Understanding Sheepdog Trials
The dog is sent from the handler’s feet and should make a wide sweep to either left or right, ideally slowing down as the semi-circular movement is completed in a near direct line from the man.
This is probably the most critical part of the run, as the dog, having completed the outrun, should make a gentle approach to avoid startling the sheep. Sheep that panic as a result of a fast approach usually become very difficult to control from this point on.
Moving the sheep from the lift position, the dog is now required to bring the sheep at a steady pace towards the handler in the straightest possible line, negotiating a set of gates en route.
The first drive, at an angle away from the shepherd
5. Cross Drive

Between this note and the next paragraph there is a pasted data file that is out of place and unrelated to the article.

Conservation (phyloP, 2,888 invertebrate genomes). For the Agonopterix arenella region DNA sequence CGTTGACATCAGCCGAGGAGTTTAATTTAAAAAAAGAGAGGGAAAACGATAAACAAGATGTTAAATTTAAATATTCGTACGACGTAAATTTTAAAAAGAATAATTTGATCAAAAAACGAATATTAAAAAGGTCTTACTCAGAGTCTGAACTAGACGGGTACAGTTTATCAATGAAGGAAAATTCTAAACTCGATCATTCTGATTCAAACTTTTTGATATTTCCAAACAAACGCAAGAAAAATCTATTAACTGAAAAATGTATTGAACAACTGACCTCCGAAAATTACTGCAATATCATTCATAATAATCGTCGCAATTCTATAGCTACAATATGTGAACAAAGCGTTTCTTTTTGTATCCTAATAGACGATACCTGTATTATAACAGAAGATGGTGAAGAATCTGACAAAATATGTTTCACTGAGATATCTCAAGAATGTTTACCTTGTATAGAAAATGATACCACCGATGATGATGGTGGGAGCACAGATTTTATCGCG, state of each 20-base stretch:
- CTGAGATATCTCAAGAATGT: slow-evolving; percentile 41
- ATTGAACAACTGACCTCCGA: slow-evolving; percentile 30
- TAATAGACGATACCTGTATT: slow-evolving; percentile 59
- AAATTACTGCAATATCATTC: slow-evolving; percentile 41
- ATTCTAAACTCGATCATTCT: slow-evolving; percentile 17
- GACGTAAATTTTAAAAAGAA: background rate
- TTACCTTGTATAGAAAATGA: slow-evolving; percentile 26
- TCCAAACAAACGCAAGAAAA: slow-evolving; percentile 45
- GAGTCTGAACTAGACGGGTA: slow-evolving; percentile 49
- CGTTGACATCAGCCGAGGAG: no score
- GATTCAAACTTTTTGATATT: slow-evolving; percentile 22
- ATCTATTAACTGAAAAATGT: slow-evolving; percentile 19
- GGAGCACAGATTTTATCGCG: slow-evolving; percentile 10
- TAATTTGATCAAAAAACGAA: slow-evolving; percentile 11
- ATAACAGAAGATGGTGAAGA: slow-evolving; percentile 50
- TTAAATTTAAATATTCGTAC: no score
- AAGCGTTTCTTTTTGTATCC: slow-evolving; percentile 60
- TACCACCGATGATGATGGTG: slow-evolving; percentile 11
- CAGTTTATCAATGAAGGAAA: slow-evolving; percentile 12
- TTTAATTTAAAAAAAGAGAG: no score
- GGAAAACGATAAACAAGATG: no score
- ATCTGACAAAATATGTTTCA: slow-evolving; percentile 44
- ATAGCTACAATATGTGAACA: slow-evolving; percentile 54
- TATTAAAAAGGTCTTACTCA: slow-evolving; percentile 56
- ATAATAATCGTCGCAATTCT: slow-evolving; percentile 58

with tight turns around the gates. Cross drive gates can be very difficult for the handler to judge, and some will intentionally bring sheep “off line” in order to obtain a better view as the sheep approach the gates.
There is frequently an element of good luck in this operation, as some sheep will walk into the pen, while others can become impossible. Ideally, the dog should bring the sheep at a gentle pace towards the pen mouth, while the handler takes up a position on the opposite side of the pen.
Singling (or) Shedding
This is the final act in the Championship Trials, and where many good runs come to grief. Here the dog is required to show its ability to separate one or more sheep from the group, which must then be held away until the judge is satisfied that the dog is in control of the situation.
Championship of the Peak
In this competition, invitations are extended to the winners of previous trials held during the summer in the Peak District area, including top men and their dogs from England, Scotland and Wales.
Through the kindness of Mrs Lyn Mellor and David, we are very fortunate to be able to run trials over a natural testing course, set amidst fine scenery, where spectators can admire the skills of man and dog.